The Difference Between Supplemental Security Income and Social Security

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There are many types of benefits. The Social Security Administration is responsible for both Social Security and Supplemental Security Income (SSI), and while they’re similar there are a few key differences.

The SSA outlines the differences in this fact sheet to make it simple to understand. SSI is needs based and is a safety net program for people with limited resources. Social Security is an entitlement program that is based on work history and tax contribution.

SSI benefits are based on State and Federal government rules and is paid for through general revenue from taxes. Social Security is determined by wage indexes and paid by employers and payroll taxes.

SSI offers individual benefits only, while the other offers additional family benefits. Traditionally both programs are for older adults, but SSI can also offer benefits to children with disabilities and illness.

It is possible to have both types of benefits at the same time. However, applying for additional or different benefits while receiving SSI can affect the payout from that program. SSI payments don’t automatically become retirement payments when you reach early retirement age.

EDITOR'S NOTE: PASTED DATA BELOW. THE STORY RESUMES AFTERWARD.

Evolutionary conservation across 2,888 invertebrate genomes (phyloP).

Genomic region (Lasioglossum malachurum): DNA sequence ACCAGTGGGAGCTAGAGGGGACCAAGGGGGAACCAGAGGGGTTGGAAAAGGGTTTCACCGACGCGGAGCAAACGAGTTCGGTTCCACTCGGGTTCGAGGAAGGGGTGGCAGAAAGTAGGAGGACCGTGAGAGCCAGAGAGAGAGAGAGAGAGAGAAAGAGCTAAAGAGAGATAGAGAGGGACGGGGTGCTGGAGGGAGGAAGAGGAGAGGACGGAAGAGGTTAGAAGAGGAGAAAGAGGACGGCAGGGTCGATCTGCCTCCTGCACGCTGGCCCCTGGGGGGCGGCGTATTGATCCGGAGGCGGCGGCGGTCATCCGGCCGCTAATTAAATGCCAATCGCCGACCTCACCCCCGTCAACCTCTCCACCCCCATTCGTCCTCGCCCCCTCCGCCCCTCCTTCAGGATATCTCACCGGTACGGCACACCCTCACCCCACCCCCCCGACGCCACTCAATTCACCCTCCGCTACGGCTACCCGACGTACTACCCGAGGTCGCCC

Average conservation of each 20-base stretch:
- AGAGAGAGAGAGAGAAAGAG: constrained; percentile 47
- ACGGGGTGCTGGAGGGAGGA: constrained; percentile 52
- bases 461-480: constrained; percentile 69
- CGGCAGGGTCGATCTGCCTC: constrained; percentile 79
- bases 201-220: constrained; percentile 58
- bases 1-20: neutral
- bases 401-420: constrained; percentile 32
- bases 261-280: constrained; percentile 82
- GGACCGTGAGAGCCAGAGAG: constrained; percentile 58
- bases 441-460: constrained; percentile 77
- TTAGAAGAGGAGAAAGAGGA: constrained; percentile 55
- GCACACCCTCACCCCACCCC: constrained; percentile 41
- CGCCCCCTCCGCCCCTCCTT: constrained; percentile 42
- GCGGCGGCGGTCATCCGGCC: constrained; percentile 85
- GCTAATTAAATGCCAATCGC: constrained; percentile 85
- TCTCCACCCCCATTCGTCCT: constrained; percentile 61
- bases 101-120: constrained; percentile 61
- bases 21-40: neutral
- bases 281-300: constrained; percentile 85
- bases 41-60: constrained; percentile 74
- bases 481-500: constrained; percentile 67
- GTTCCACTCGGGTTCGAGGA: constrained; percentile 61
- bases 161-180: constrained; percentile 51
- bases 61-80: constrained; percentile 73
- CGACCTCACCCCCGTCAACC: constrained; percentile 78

The SSA can have the ability to force you into claiming your Social Security benefits at age 62, but by receiving both benefits at the same time, your payout won’t decrease. Rather, the sum of both programs will equal you average calculated payout.

It’s important to distinguish these benefits and learn how they can work together. Protecting our Social Security Trust and funds for Medicare is vital as well. By protecting one, we protect both; that way we can strengthen each program so we can rely on them both as we need them. Staying informed makes us confident, in our ability to decide what types of benefits we need and to demand what we deserve.  

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